Rolls-Royce 17EX, a Fabulous Destiny/ein Stück Geschichte
(English and German) Author Gautam Sen is an Indian automotive writer with several books to his name and is editor of Auto India, India’s best-selling car magazine. He also has a soft spot for the cars of the maharajahs in particular and cars of exception in general.
There are cars in the histories of all marques that are absolute milestones. In the case of Rolls-Royce, Silver Ghost AX201 and the experimental 1928 Phantom I torpedo 17EX were the first two of a string of chassis that all contributed to establisingh the reputation of the marque.
In the late 1920s, luxury cars were offered on both sides of the Atlantic, and various competition cars were winning races and customers on the Continent. Therefore, to keep up with the competition, Henry Royce felt it necessary to jazz up the one model he had in production then, the Phantom I, successor to the famed Silver Ghost. A hundred miles an hour was the goal, an almost mythical barrier for many cars! As a consequence, a lightweight streamlined style of body was tested on three experimental chassis (hence the EX tag in the chassis number). The design had been created by Ivan Everndern and all cars received almost identical bodies by different coachmakers to enable undisputable comparisons and tests.
This book is the story of one of them, 17EX, from conception to 2012. The book is lavishly illustrated with period photos in which we can see the car in India where it was sold to after the tests. Its full history is known, which is quite rare. First in India from 1929 to 1976, then in various European countries, including Holland when it was owned by Spyker CEO Victor Muller until it was adopted by Austrian Alexander Schaufler in 2009. Schaufler is not one of those speculators who buy cars and then forget about them until they need the money. He is a true enthusiast and has no hesitation to put this rare and valuable car in the toughest mountain rallies and continues to maintain it to the highest standard. Austria is not nearly as flat as Holland—rather more like Kashmir, the car’s original home. It is worth mentioning this because I know very few people who risk similarly priced cars on open roads, especially when there’s always one side overlooking a precipice! (17EX last traded hands in 2009 at an RM auction in London for €482,625.)
Many of the modern photos are by Makarand Baokar, the official photographer at Auto India and they often spread across two pages, making them 19″ wide. And at 13″ tall the book is likely to pose a challenge to most bookcases. They photos are a real treat to the eye because Baokar is one of the world’s best automotive photographers. If you are looking for ideas on how to photograph cars, study his photos.
In the second chapter, all three experimental cars (15EX, 16EX, 17EX. There was also 10EX but that’s a whole diferent story.) are discussed at length and their respective differences analyzed, down to their shades of blue. The next chapter describes the kingdom of Jammu and Kashmir in the 19th century, with a particular spotlight on its ruler and first owner of 17EX, 33-year-old Rajah Hari Singh Bahadur. That’s where 17EX spent its early days, in the Royal Mews and roaring up over the various passes surrounding Srinagar. It’s a good idea to elaborate on the personalities of those who owned the car as well as the region where it was used. This is all part of the essential aspects of what cars are about: wheels in contact with a specific road surface and a pair of hands grabbing the steering wheel. Change the road (region) and the person at the wheel, and you end up with a different automobile and a different story!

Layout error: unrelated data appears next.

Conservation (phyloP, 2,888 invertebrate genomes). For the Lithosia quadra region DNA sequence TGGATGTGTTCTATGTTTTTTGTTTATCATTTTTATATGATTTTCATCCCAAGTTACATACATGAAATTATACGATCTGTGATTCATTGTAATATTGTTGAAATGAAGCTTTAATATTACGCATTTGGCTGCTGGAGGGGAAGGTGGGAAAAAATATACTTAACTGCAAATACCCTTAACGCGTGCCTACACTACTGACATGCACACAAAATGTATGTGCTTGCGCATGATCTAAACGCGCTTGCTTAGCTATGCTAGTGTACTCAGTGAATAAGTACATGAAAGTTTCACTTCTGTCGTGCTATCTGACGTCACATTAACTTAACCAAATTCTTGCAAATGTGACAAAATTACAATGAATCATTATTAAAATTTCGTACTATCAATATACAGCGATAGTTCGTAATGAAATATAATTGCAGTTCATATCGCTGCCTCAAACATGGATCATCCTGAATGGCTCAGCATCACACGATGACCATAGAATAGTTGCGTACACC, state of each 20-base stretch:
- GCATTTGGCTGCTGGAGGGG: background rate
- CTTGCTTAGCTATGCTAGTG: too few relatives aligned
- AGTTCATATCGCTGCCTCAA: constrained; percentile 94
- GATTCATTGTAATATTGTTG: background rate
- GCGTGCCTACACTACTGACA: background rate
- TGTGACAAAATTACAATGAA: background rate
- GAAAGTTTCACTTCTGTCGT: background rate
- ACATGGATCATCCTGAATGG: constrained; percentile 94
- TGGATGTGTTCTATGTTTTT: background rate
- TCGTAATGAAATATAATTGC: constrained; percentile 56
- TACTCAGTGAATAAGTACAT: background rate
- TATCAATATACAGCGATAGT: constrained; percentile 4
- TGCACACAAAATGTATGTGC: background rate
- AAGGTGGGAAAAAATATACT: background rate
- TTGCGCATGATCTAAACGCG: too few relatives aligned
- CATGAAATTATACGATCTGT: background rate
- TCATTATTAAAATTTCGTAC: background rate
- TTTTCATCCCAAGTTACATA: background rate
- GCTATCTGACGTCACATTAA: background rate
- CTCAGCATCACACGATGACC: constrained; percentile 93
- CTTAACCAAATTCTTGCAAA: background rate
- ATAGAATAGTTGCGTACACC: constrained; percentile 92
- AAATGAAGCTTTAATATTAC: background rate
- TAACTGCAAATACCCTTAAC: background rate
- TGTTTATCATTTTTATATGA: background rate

As so many cars, 17EX soon passed from the Kashmir Royal stables into new hands, specifically the Mitters, a Calcutta family that had a superb collection of five motorcars in the same league as the Rolls-Royce. They are the subject of the next chapter, as well as the rest of the Indian spell, ending with famous collector Protap Roy of Bombay, without whom 17EX may well have been lost and scrapped.
The car was fully restored to the last nut and bolt. Photos of the reframing and reskinning attest to the thorough and terribly expensive job that was carried out and followed by a complete mechanical rebuild. I reckon this car is today as good as it was when it left the factory and possibly better because all the flaws and shortcomings that developed over the past 80 years have been addressed and corrected. So much enthusiasm and passion was deservedly rewarded with a prize at Pebble Beach in 2012.
When the history of a single car spreads over 124 pages, you can be certain no stone was left unturned. The fabulous history of this car will fascinate you whether you are a Rolls-Royce nut or simply a car lover, just like you could be fascinated by the history of La Joconde. Hopefully this book will prompt owners of similarly exceptional cars to commission writers/historians to embark on more monographs of this kind; they are important not just for readers today but for posterity.
The German text runs across the bottom of most pages and is therefore not an exact translation of the English version but shortened in order to fit the space. In case you wonder, the reason there is a German version at all is because the current, Austrian owner committed to buying a quarter of the first print run.
Incidentally, if you own a recent-model Saab it is you who cost Muller his car: he had to sell it to finance the takeover of that firm by Spyker Cars, only to see Saab have to declare bankrupty anyway.
Copyright 2013, André Blaize (speedreaders.info).
Rolls-Royce 17EX, a Fabulous Destiny/ein Stück Geschichte
by Gautam Sen
Senthesis (Paris), 2012
124 pages, 145 color & b/w photos, hardcover
List Price: $49.95/£40
ISBN 13: 978-93-5087-272-7
USA: eNetFusion email@example.com
India/Middle East/rest of world: www.mediastar.co.in